Unmade surreal flick gets another life
JODOROWSKY’S DUNE directed by Frank Pavich. A Mongrel Media release. 90 minutes. Opens Friday (April 4) at the TIFF Bell Lightbox. For venues and times, see Movies.
There’s an old Hollywood rumour that a young George Lucas secured funding for his space opera Star Wars with a simple, high-concept pitch line: “Lord Of The Rings in space.”
When Chilean-French surrealist filmmaker Alejandro Jodorowsky (El Topo, The Holy Mountain) approached Hollywood studios in the mid-70s with a pitch for his own sci-fi epic, an adaptation of Frank Herbert’s Dune, his ambitions were considerably grander.
Forget Lord Of The Rings in space. This would have been Siddhartha in space the Bhagavad Gita in space taking acid and staring intensely into the spiralling seed head of a sunflower… in space.
For Jodorowsky, a Dune movie would effect a widespread shift in cultural consciousness, kick-starting a new spiritual awakening. He spent millions on pre-production, putting together a phone-book-thick script and a detailed collection of storyboard drawings.
“There’s this thing called TMI, too much information,” explains Frank Pavich, director of the new documentary about the aborted space epic, Jodorowsky’s Dune. “Once Jodorowsky created this entire storybook, with every shot and every costume and every movement, it just gave the studio more to say no to.”
Pavich presents Jodorowksy as an artist who always seems to be pirouetting on that razor’s edge between genius and insanity. The proposed movie would have run more than 10 hours, with Orson Welles (who would only work if his favourite chef fixed meals for him on set) and Salvador Dali (who demanded $100,000 an hour) in the cast, and music by progressive rock acts Pink Floyd and Magma. Pavich calls it the greatest unmade film.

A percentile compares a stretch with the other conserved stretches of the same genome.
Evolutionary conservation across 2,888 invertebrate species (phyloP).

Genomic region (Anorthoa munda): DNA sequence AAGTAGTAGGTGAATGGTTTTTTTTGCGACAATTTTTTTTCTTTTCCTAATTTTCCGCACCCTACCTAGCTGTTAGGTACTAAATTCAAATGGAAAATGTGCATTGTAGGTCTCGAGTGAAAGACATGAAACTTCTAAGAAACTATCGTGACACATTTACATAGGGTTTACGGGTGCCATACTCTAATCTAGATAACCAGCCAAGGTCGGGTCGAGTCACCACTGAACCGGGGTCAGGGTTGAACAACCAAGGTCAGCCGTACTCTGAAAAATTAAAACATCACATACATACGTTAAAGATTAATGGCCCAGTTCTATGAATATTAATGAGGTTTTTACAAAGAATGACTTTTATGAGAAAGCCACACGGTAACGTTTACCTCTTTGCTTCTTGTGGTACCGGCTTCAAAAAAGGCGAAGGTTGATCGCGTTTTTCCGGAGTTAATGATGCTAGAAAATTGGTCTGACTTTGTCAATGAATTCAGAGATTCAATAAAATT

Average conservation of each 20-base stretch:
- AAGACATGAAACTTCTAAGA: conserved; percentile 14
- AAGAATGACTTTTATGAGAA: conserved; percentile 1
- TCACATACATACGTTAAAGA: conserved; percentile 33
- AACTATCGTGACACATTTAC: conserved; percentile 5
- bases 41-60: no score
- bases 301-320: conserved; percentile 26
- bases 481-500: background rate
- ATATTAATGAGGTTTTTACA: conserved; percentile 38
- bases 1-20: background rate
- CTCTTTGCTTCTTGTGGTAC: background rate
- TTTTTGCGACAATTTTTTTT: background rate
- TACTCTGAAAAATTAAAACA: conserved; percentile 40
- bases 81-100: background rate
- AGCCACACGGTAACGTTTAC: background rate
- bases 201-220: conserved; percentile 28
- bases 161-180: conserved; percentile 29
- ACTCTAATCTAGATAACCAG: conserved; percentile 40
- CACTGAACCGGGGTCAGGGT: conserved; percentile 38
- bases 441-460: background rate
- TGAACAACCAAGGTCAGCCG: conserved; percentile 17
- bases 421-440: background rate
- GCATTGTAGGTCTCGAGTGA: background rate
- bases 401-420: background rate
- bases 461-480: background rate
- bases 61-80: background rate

“They say the 70s was the time of the auteur,” he says, “but it was the time of the auteur who was given a tiny budget to make what they wanted. If you had a bigger budget, forget about it. Hollywood has always been a big corporation. And like all big corporations, they want to make money.”
Perhaps a project so crazily ambitious – and packed with druggy imagery and nudity – was doomed never to get off the ground. But like Jodorowsky, Pavich doesn’t really view the non-existence of this Dune movie as a failure in any strict sense. The legend of Jodorowsky’s Dune, like its almost-director’s zeal, remains intact.
“It’s not like they were in the desert shooting and got shut down,” says Pavich. “That never happened. Maybe it was only ever supposed to go as far as this artwork. This is a story about a success, not a failure.”
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